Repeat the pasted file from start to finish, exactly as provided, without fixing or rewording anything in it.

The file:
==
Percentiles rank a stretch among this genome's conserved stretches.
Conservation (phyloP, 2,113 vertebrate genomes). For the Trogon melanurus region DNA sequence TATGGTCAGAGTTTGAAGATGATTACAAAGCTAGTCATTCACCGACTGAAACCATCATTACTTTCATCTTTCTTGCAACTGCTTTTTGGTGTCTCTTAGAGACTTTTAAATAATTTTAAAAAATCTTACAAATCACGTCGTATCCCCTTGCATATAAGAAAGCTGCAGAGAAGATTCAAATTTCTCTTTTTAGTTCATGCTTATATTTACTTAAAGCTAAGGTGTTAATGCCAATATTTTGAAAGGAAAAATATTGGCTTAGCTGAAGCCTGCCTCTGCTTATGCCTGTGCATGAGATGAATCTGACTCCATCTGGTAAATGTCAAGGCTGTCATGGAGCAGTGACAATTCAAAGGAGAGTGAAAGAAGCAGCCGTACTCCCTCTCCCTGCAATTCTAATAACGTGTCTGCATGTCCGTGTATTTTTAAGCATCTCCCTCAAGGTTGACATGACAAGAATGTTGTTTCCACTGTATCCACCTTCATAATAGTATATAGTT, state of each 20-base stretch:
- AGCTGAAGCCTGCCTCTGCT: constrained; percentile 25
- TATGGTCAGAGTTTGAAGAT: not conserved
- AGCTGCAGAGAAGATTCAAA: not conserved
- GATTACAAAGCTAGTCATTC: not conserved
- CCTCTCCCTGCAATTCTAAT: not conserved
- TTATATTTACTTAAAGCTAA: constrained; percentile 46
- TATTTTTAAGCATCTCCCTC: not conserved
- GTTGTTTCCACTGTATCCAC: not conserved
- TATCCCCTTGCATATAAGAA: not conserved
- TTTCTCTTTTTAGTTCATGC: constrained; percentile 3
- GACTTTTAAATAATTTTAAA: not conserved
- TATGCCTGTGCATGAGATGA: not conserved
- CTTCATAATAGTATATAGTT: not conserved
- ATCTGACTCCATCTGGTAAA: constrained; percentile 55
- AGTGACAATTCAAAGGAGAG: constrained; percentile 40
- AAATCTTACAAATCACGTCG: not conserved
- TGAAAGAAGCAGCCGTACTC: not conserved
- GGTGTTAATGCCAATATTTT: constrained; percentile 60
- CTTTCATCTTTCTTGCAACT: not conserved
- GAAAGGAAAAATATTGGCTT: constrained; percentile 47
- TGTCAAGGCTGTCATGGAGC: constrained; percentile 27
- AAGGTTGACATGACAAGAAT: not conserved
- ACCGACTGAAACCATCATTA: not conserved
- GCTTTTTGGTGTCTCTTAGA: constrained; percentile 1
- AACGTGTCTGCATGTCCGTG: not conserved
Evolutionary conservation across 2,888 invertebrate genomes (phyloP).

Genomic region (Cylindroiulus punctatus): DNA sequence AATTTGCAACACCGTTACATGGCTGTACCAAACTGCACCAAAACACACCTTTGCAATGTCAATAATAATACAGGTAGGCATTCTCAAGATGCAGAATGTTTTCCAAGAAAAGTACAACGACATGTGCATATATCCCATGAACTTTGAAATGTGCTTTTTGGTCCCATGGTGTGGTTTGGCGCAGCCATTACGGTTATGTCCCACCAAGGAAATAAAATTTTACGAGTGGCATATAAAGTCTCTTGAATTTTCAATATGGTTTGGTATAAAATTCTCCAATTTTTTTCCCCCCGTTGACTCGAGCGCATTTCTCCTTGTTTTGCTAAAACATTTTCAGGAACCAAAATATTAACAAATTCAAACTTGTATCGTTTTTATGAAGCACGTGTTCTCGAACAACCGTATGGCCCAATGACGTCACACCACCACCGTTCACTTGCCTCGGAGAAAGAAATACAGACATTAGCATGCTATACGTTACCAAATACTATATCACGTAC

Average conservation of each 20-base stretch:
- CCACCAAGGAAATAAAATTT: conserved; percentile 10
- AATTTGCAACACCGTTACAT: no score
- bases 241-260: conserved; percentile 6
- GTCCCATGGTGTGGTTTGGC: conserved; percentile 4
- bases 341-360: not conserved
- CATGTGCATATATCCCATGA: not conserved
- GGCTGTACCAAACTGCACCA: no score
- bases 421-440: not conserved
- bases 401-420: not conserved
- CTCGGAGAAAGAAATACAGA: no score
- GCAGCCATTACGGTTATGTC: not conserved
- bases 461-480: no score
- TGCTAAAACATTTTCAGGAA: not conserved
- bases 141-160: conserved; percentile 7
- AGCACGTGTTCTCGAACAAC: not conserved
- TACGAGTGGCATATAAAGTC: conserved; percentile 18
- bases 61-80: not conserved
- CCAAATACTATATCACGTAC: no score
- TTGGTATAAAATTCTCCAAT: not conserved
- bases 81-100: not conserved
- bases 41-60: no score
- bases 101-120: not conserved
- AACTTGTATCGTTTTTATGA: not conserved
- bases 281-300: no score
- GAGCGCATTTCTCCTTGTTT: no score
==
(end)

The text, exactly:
Percentiles rank a stretch among this genome's conserved stretches.
Conservation (phyloP, 2,113 vertebrate genomes). For the Trogon melanurus region DNA sequence TATGGTCAGAGTTTGAAGATGATTACAAAGCTAGTCATTCACCGACTGAAACCATCATTACTTTCATCTTTCTTGCAACTGCTTTTTGGTGTCTCTTAGAGACTTTTAAATAATTTTAAAAAATCTTACAAATCACGTCGTATCCCCTTGCATATAAGAAAGCTGCAGAGAAGATTCAAATTTCTCTTTTTAGTTCATGCTTATATTTACTTAAAGCTAAGGTGTTAATGCCAATATTTTGAAAGGAAAAATATTGGCTTAGCTGAAGCCTGCCTCTGCTTATGCCTGTGCATGAGATGAATCTGACTCCATCTGGTAAATGTCAAGGCTGTCATGGAGCAGTGACAATTCAAAGGAGAGTGAAAGAAGCAGCCGTACTCCCTCTCCCTGCAATTCTAATAACGTGTCTGCATGTCCGTGTATTTTTAAGCATCTCCCTCAAGGTTGACATGACAAGAATGTTGTTTCCACTGTATCCACCTTCATAATAGTATATAGTT, state of each 20-base stretch:
- AGCTGAAGCCTGCCTCTGCT: constrained; percentile 25
- TATGGTCAGAGTTTGAAGAT: not conserved
- AGCTGCAGAGAAGATTCAAA: not conserved
- GATTACAAAGCTAGTCATTC: not conserved
- CCTCTCCCTGCAATTCTAAT: not conserved
- TTATATTTACTTAAAGCTAA: constrained; percentile 46
- TATTTTTAAGCATCTCCCTC: not conserved
- GTTGTTTCCACTGTATCCAC: not conserved
- TATCCCCTTGCATATAAGAA: not conserved
- TTTCTCTTTTTAGTTCATGC: constrained; percentile 3
- GACTTTTAAATAATTTTAAA: not conserved
- TATGCCTGTGCATGAGATGA: not conserved
- CTTCATAATAGTATATAGTT: not conserved
- ATCTGACTCCATCTGGTAAA: constrained; percentile 55
- AGTGACAATTCAAAGGAGAG: constrained; percentile 40
- AAATCTTACAAATCACGTCG: not conserved
- TGAAAGAAGCAGCCGTACTC: not conserved
- GGTGTTAATGCCAATATTTT: constrained; percentile 60
- CTTTCATCTTTCTTGCAACT: not conserved
- GAAAGGAAAAATATTGGCTT: constrained; percentile 47
- TGTCAAGGCTGTCATGGAGC: constrained; percentile 27
- AAGGTTGACATGACAAGAAT: not conserved
- ACCGACTGAAACCATCATTA: not conserved
- GCTTTTTGGTGTCTCTTAGA: constrained; percentile 1
- AACGTGTCTGCATGTCCGTG: not conserved
Evolutionary conservation across 2,888 invertebrate genomes (phyloP).

Genomic region (Cylindroiulus punctatus): DNA sequence AATTTGCAACACCGTTACATGGCTGTACCAAACTGCACCAAAACACACCTTTGCAATGTCAATAATAATACAGGTAGGCATTCTCAAGATGCAGAATGTTTTCCAAGAAAAGTACAACGACATGTGCATATATCCCATGAACTTTGAAATGTGCTTTTTGGTCCCATGGTGTGGTTTGGCGCAGCCATTACGGTTATGTCCCACCAAGGAAATAAAATTTTACGAGTGGCATATAAAGTCTCTTGAATTTTCAATATGGTTTGGTATAAAATTCTCCAATTTTTTTCCCCCCGTTGACTCGAGCGCATTTCTCCTTGTTTTGCTAAAACATTTTCAGGAACCAAAATATTAACAAATTCAAACTTGTATCGTTTTTATGAAGCACGTGTTCTCGAACAACCGTATGGCCCAATGACGTCACACCACCACCGTTCACTTGCCTCGGAGAAAGAAATACAGACATTAGCATGCTATACGTTACCAAATACTATATCACGTAC

Average conservation of each 20-base stretch:
- CCACCAAGGAAATAAAATTT: conserved; percentile 10
- AATTTGCAACACCGTTACAT: no score
- bases 241-260: conserved; percentile 6
- GTCCCATGGTGTGGTTTGGC: conserved; percentile 4
- bases 341-360: not conserved
- CATGTGCATATATCCCATGA: not conserved
- GGCTGTACCAAACTGCACCA: no score
- bases 421-440: not conserved
- bases 401-420: not conserved
- CTCGGAGAAAGAAATACAGA: no score
- GCAGCCATTACGGTTATGTC: not conserved
- bases 461-480: no score
- TGCTAAAACATTTTCAGGAA: not conserved
- bases 141-160: conserved; percentile 7
- AGCACGTGTTCTCGAACAAC: not conserved
- TACGAGTGGCATATAAAGTC: conserved; percentile 18
- bases 61-80: not conserved
- CCAAATACTATATCACGTAC: no score
- TTGGTATAAAATTCTCCAAT: not conserved
- bases 81-100: not conserved
- bases 41-60: no score
- bases 101-120: not conserved
- AACTTGTATCGTTTTTATGA: not conserved
- bases 281-300: no score
- GAGCGCATTTCTCCTTGTTT: no score